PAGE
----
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Dr. Robert Spitzer Tells Focus On The Family
to Stop Exaggerating His Work

by Wayne Besen
Feb 15, 2007

(Out Of) Focus On The Family

Miami Beach, FLA. - Truth Wins Out released a new video today on YouTube featuring a famed psychiatrist who says Focus on the Family has chronically exaggerated his scientific data from a 2001 study to support their anti-gay political agenda.

"The gay person who is thinking about entering some kind of program to change should know that the likelihood of success is quite small. And, of course, Focus on the Family does not say that," said Dr. Robert Spitzer, a professor of Psychiatry at Columbia University, in an exclusive video interview with Truth Wins Out.

In 2001, Spitzer released a controversial study claiming a minute number of gay people can change from gay-to-straight. Focus on the Family and other right wing groups have since habitually taken his work out of context by claiming that his research proves that most, if not all, gay people can switch sexual orientations through a combination of prayer and therapy.

Spitzer noted that Focus on the Family fails to mention that finding a mere 200 research subjects who claimed they had changed took a solid year and a half - which flies in the face of false claims that there are "hundreds of thousands" of ex-gays. Spitzer told the New York Times this week that, "Although I suspect change occurs, I suspect it's very rare. Is it 1 percent, 2 percent? I don't think it's 10 percent." In a May 28, 2006 article in the Los Angeles Times, Spitzer said, "If some people can change - and I think they can - it's a pretty rare phenomenon."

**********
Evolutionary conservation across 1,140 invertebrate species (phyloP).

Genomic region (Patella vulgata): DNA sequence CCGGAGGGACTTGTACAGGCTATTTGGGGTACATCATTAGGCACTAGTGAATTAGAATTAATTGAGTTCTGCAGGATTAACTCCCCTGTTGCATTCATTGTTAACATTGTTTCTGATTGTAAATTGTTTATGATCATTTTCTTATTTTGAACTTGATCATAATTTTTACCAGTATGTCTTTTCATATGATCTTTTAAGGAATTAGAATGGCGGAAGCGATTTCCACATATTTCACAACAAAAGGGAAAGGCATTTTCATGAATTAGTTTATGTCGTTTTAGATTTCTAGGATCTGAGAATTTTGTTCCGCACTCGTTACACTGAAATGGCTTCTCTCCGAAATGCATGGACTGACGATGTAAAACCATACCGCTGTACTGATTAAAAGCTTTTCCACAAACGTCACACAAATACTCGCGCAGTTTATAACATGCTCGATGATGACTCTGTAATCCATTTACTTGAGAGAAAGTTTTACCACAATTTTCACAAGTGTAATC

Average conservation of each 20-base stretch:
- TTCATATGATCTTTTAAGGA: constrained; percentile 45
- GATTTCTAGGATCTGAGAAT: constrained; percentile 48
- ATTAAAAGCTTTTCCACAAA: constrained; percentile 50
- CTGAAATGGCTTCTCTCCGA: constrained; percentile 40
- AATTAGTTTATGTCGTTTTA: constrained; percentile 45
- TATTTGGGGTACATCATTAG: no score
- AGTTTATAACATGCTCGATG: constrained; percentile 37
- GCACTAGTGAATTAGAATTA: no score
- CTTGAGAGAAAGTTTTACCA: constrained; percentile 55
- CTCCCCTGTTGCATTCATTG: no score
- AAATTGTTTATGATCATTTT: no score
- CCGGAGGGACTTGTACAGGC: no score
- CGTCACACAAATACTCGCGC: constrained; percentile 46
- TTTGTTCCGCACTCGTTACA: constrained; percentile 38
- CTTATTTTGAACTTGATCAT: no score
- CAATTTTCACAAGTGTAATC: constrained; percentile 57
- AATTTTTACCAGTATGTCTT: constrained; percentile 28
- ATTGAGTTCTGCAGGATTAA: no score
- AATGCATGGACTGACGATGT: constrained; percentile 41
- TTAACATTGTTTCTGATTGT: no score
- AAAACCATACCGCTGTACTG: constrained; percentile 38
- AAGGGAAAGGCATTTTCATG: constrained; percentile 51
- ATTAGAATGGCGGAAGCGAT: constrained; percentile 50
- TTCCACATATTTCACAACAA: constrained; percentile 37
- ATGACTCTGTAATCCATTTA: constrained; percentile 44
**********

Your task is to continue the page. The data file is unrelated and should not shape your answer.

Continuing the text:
"Sptizer has been clear as a bell that change is highly unlikely," said Truth Wins Out's Executive Director Wayne Besen. "Yet, right wing groups exaggerate his findings to make it seem like any motivated gay person can go from gay to straight. This is profoundly dishonest and immoral for organizations that claim to represent family values."

In 1973, Dr. Robert Spitzer helped spearhead the removal of homosexuality as a mental disorder from the American Psychiatric Association's Diagnostic and Statistical Manual. So, it was quite a media sensation when Spitzer unveiled a controversial new study in 2001 suggesting that some homosexuals could switch sexual orientations.

Sptizer's study was criticized by many academics and GLBT advocates because professional ex-gay political lobbyists were used as subjects, some even on the payroll of right wing organizations, presenting a conflict of interest. Additionally, Spitzer simply called these right wing activists on the telephone and asked if they had changed. There were no physical measures - such as the polygraph or penile plethysmograph - to corroborate this predictably stated change.

"While we vehemently disagree with the conclusions of Spitzer's study, we applaud him for speaking out against discrimination and for his courage to stand up to right wing groups who are misusing his research to attack gay people," said Besen.

©2009 Wayne Besen. All rights reserved. Used with Permission

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Wayne Besen is a nationally recognized advocate for gay and lesbian rights. He has appeared as a guest on leading news and political talk shows including: NBC Nightly News, The Roseanne Show, CNN's Talk Back Live and The Point, Fox's O'Reilly Factor and Hannity and Colmes, Fox News and MSNBC News.

Truth Wins Out is a non-profit organization that counters anti-gay propaganda, exposes the "ex-gay" myth and educates America about gay life.

Contact Wayne: Phone: 917-691-5118        Email:

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